“The trouble with retirement is that you never get a day off.” ~ Abe Lemons
In the beginning, there was no need for retirement. Most people died well before age 30, and if someone made it beyond that, they were highly respected and everybody was happy to accommodate them. Later, though, with the increase in lifespans, the number old workers who had outlived their usefulness, but had no other way of supporting themselves rose considerably. Something had to be done about that.
In 1882, Anthony Trollope published a satirical dystopian novel “The Fixed Period.” In it, he described a society in which the length of productive life is “fixed” at 67. Once people reach this age, they’re allowed a year of contemplation and then they’re “terminated.” Fortunately, that idea didn’t take root in the Western societies. Instead, in Europe, German chancellor Otto von Bismarck broached the concept of retirement (1881), while in the United States, at the time of President Roosevelt, the Senate and House of Representatives passed the Social Security Act (1935).
Today, the number of retirees in our country is about 38 million. How do they spend their time? Some play golf, some pursue arts or crafts, some travel and some hike, and not just in nearby woods but through rugged and unforgiving terrain like the Appalachian Trail. Continue reading “Literary Links: Retirement”
Each month, we host Facebook Friday Recommendations online. You can get personalized recommendations — all you need to do is find our Facebook Friday post and comment with two or three books or authors you like, and we’ll help you find your next great read! Here are the recommendations from February 2017.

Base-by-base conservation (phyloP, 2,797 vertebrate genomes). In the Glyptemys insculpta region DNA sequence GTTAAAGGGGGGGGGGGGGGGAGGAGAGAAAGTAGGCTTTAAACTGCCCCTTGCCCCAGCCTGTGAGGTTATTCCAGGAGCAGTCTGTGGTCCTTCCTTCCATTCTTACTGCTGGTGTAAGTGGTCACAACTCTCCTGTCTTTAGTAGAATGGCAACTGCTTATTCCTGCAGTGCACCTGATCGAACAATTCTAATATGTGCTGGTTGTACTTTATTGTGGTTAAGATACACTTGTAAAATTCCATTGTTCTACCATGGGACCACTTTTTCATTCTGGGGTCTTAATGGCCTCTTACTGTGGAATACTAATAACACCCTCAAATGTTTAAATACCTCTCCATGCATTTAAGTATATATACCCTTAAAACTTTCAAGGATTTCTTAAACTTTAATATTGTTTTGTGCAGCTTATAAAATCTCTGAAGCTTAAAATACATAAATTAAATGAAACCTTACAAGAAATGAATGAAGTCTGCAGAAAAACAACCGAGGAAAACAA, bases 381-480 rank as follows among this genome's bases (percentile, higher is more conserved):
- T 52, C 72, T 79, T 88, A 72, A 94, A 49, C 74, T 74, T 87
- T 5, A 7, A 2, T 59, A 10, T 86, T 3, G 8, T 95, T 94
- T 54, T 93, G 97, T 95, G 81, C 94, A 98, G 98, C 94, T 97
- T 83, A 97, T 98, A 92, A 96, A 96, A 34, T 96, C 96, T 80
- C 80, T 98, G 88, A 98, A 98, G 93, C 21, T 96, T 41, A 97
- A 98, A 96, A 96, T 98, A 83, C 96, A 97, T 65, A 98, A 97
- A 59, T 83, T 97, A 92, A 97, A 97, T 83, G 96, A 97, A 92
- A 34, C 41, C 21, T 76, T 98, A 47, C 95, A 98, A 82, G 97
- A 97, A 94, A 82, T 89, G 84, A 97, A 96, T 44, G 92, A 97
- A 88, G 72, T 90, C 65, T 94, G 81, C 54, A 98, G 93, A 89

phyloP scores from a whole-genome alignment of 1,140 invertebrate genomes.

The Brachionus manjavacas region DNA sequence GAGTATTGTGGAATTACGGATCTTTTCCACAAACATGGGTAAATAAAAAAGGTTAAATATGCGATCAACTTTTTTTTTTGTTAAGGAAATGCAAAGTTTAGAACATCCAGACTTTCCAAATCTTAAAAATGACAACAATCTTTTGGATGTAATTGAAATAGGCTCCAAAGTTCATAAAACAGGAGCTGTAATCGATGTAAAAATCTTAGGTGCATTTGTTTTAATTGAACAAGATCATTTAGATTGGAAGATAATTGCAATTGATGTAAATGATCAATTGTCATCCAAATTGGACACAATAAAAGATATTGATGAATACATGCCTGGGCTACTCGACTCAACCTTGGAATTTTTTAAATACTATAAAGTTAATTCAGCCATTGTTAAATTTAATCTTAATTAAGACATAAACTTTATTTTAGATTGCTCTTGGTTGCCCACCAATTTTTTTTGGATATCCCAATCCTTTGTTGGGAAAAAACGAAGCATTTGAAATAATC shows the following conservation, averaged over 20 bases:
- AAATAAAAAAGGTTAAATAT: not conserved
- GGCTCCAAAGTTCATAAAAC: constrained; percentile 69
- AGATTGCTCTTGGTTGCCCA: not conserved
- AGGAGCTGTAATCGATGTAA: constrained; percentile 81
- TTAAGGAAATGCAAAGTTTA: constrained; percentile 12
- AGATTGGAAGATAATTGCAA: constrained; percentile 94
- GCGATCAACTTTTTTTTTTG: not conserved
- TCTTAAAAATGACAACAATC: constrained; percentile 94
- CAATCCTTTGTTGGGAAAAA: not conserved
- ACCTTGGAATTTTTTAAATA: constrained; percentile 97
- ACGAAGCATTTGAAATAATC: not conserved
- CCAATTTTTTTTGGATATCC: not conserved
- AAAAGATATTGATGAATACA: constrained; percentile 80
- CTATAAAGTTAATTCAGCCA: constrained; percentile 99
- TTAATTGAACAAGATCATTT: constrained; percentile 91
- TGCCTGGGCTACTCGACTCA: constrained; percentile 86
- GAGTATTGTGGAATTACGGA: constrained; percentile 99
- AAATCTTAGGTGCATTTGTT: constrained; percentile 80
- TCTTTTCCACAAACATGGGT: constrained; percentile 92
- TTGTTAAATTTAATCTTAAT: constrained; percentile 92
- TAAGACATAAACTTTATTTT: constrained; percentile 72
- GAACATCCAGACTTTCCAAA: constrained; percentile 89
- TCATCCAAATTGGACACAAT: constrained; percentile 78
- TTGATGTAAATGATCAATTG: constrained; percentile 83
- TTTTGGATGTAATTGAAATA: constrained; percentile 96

Request: I like cozy mystery books like Joanne Fluke and meatier ones like Mary Higgins Clark … I’ve read all the books you have by both authors. What now?
Recommendation: Hi! Diane Mott Davidson’s work tends to be a little darker than Fluke’s, but it shares the tendency to feature quirky characters and tasty recipes. Katherine Hall Page also writes humorous mysteries that feature a lot of food. The “Faith Sibley Fairchild” series is similar in tone to Fluke’s work.
Lisa Gardner writes suspenseful mysteries featuring independent heroines, though her language and plots may be a little more violent that Mary Higgins Clark. Judith Jance is another author of fast-paced mysteries starring intelligent women.
Reader recommendation: If I may — a really unique cozy mystery series is the Morning Shade Mystery series by Lori Copeland. Very quirky and funny, and the mysteries are *really* mild — chain letters, peeping toms, harmless break-ins. I found them at DBRL years ago! Continue reading “Facebook Friday Archives- February 3, 2017”
If you’re reading this on the day it is posted or on the anniversary of the day it is posted (a safe bet as, delusions of grandeur aside, there can be little doubt that reading this post will join the pantheon of Valentine’s Day traditions), then tomorrow is Valentine’s Day, and you will agree it is an appropriate time to prattle on about love. I’ll commence the prattling by saying this post is about the sweet, tender love a gentleman feels for one of our greatest writers. Rabid fans (are there any other kind?) of this series of blog posts will remember as clearly as their first kiss that the first author this gentleman recommended was George Saunders.
My massive army of admirers may wonder: why recommend him again? Well, such is my passion for Saunders’ humane, hilarious and one-of-a-kind storytelling that I’ve been making passionate pitches to re-recommend him nearly every month. The editorial board has gently rejected my heartfelt pleas and pathetic attempts at bribery (“no one wants another chapbook of your excruciating poetry,” they say, lying), encouraging me to shine my blinding, career-boosting light on authors I haven’t previously spotlighted. But Saunders has a new book, and so I was able to convince them that it’s time to let this gentleman’s light shine on him again. Continue reading “The Gentleman Recommends: George Saunders (Again)”
I’m sure you’ve already heard a lot about “Hidden Figures” by Margot Lee Shetterly. It’s the true story of the female African-American mathematicians who worked for NASA to help get John Glenn into space, among many other achievements. The movie starring Taraji Henson, Octavia Spencer and Dorothy Vaughan just won the Screen Actors Guild Award for best cast, and it’s been nominated for three Oscars and two Golden Globes. I read the book before I saw the movie, and I loved it. I have to admit that this is one of the few movies that I love just as much as the book, if not more! I hope it wins every award.